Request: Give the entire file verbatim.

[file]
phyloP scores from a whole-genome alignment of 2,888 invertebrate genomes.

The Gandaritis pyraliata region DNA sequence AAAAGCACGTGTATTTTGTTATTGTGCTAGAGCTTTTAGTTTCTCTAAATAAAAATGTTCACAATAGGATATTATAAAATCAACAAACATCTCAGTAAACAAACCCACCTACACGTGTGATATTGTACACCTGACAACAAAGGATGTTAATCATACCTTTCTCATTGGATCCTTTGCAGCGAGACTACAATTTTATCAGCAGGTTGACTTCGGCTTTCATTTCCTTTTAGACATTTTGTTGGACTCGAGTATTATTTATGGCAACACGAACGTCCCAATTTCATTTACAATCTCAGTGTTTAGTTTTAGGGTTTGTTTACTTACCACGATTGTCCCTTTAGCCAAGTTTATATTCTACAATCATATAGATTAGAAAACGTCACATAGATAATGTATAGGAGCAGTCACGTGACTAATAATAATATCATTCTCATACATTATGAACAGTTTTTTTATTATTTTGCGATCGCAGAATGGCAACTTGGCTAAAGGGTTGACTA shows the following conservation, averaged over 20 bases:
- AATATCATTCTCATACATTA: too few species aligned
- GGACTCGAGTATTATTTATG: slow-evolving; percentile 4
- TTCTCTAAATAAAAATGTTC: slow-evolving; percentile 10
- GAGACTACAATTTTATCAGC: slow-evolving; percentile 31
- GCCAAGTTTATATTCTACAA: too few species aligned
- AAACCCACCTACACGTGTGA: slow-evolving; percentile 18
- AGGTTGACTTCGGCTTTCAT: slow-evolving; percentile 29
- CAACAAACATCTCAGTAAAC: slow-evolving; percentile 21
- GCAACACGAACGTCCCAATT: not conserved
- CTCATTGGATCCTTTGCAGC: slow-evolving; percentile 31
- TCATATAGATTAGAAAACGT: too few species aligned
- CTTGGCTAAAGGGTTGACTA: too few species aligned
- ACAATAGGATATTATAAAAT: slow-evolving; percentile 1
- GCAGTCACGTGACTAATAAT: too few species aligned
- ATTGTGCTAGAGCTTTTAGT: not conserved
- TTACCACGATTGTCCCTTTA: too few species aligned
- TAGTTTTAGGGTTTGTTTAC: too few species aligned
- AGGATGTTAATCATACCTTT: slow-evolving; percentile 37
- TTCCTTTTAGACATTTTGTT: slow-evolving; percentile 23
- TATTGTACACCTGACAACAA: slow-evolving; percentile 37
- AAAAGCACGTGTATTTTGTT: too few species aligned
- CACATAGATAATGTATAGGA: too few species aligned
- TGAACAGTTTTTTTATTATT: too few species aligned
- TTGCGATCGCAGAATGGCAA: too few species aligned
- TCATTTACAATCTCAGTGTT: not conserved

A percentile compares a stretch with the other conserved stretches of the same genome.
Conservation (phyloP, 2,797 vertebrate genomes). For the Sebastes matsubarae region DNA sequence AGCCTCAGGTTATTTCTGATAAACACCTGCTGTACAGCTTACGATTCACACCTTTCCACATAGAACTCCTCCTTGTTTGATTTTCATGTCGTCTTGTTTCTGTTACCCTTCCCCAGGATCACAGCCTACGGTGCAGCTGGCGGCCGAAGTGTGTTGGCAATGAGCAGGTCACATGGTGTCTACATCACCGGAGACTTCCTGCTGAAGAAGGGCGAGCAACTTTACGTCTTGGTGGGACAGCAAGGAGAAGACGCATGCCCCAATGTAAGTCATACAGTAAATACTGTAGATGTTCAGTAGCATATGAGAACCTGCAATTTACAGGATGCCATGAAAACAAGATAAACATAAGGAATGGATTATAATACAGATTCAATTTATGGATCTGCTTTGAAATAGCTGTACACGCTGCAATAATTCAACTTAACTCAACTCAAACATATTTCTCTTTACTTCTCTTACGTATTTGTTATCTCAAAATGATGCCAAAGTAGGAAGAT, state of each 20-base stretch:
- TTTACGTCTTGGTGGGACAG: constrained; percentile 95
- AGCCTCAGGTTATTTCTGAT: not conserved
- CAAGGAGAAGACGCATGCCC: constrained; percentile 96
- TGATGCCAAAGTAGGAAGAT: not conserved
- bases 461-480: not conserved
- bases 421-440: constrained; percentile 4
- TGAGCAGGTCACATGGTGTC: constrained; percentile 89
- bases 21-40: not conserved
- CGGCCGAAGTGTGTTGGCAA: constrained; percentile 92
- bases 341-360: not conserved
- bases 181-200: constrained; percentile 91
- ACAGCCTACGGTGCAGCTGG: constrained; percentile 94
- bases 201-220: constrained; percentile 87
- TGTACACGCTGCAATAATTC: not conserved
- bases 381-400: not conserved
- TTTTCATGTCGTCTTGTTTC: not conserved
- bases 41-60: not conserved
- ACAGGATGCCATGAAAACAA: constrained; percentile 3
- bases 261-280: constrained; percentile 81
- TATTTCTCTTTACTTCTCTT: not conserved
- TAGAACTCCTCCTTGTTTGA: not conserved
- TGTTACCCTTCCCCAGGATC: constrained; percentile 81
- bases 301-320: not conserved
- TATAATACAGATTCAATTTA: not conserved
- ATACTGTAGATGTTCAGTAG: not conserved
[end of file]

phyloP scores from a whole-genome alignment of 2,888 invertebrate genomes.

The Gandaritis pyraliata region DNA sequence AAAAGCACGTGTATTTTGTTATTGTGCTAGAGCTTTTAGTTTCTCTAAATAAAAATGTTCACAATAGGATATTATAAAATCAACAAACATCTCAGTAAACAAACCCACCTACACGTGTGATATTGTACACCTGACAACAAAGGATGTTAATCATACCTTTCTCATTGGATCCTTTGCAGCGAGACTACAATTTTATCAGCAGGTTGACTTCGGCTTTCATTTCCTTTTAGACATTTTGTTGGACTCGAGTATTATTTATGGCAACACGAACGTCCCAATTTCATTTACAATCTCAGTGTTTAGTTTTAGGGTTTGTTTACTTACCACGATTGTCCCTTTAGCCAAGTTTATATTCTACAATCATATAGATTAGAAAACGTCACATAGATAATGTATAGGAGCAGTCACGTGACTAATAATAATATCATTCTCATACATTATGAACAGTTTTTTTATTATTTTGCGATCGCAGAATGGCAACTTGGCTAAAGGGTTGACTA shows the following conservation, averaged over 20 bases:
- AATATCATTCTCATACATTA: too few species aligned
- GGACTCGAGTATTATTTATG: slow-evolving; percentile 4
- TTCTCTAAATAAAAATGTTC: slow-evolving; percentile 10
- GAGACTACAATTTTATCAGC: slow-evolving; percentile 31
- GCCAAGTTTATATTCTACAA: too few species aligned
- AAACCCACCTACACGTGTGA: slow-evolving; percentile 18
- AGGTTGACTTCGGCTTTCAT: slow-evolving; percentile 29
- CAACAAACATCTCAGTAAAC: slow-evolving; percentile 21
- GCAACACGAACGTCCCAATT: not conserved
- CTCATTGGATCCTTTGCAGC: slow-evolving; percentile 31
- TCATATAGATTAGAAAACGT: too few species aligned
- CTTGGCTAAAGGGTTGACTA: too few species aligned
- ACAATAGGATATTATAAAAT: slow-evolving; percentile 1
- GCAGTCACGTGACTAATAAT: too few species aligned
- ATTGTGCTAGAGCTTTTAGT: not conserved
- TTACCACGATTGTCCCTTTA: too few species aligned
- TAGTTTTAGGGTTTGTTTAC: too few species aligned
- AGGATGTTAATCATACCTTT: slow-evolving; percentile 37
- TTCCTTTTAGACATTTTGTT: slow-evolving; percentile 23
- TATTGTACACCTGACAACAA: slow-evolving; percentile 37
- AAAAGCACGTGTATTTTGTT: too few species aligned
- CACATAGATAATGTATAGGA: too few species aligned
- TGAACAGTTTTTTTATTATT: too few species aligned
- TTGCGATCGCAGAATGGCAA: too few species aligned
- TCATTTACAATCTCAGTGTT: not conserved

A percentile compares a stretch with the other conserved stretches of the same genome.
Conservation (phyloP, 2,797 vertebrate genomes). For the Sebastes matsubarae region DNA sequence AGCCTCAGGTTATTTCTGATAAACACCTGCTGTACAGCTTACGATTCACACCTTTCCACATAGAACTCCTCCTTGTTTGATTTTCATGTCGTCTTGTTTCTGTTACCCTTCCCCAGGATCACAGCCTACGGTGCAGCTGGCGGCCGAAGTGTGTTGGCAATGAGCAGGTCACATGGTGTCTACATCACCGGAGACTTCCTGCTGAAGAAGGGCGAGCAACTTTACGTCTTGGTGGGACAGCAAGGAGAAGACGCATGCCCCAATGTAAGTCATACAGTAAATACTGTAGATGTTCAGTAGCATATGAGAACCTGCAATTTACAGGATGCCATGAAAACAAGATAAACATAAGGAATGGATTATAATACAGATTCAATTTATGGATCTGCTTTGAAATAGCTGTACACGCTGCAATAATTCAACTTAACTCAACTCAAACATATTTCTCTTTACTTCTCTTACGTATTTGTTATCTCAAAATGATGCCAAAGTAGGAAGAT, state of each 20-base stretch:
- TTTACGTCTTGGTGGGACAG: constrained; percentile 95
- AGCCTCAGGTTATTTCTGAT: not conserved
- CAAGGAGAAGACGCATGCCC: constrained; percentile 96
- TGATGCCAAAGTAGGAAGAT: not conserved
- bases 461-480: not conserved
- bases 421-440: constrained; percentile 4
- TGAGCAGGTCACATGGTGTC: constrained; percentile 89
- bases 21-40: not conserved
- CGGCCGAAGTGTGTTGGCAA: constrained; percentile 92
- bases 341-360: not conserved
- bases 181-200: constrained; percentile 91
- ACAGCCTACGGTGCAGCTGG: constrained; percentile 94
- bases 201-220: constrained; percentile 87
- TGTACACGCTGCAATAATTC: not conserved
- bases 381-400: not conserved
- TTTTCATGTCGTCTTGTTTC: not conserved
- bases 41-60: not conserved
- ACAGGATGCCATGAAAACAA: constrained; percentile 3
- bases 261-280: constrained; percentile 81
- TATTTCTCTTTACTTCTCTT: not conserved
- TAGAACTCCTCCTTGTTTGA: not conserved
- TGTTACCCTTCCCCAGGATC: constrained; percentile 81
- bases 301-320: not conserved
- TATAATACAGATTCAATTTA: not conserved
- ATACTGTAGATGTTCAGTAG: not conserved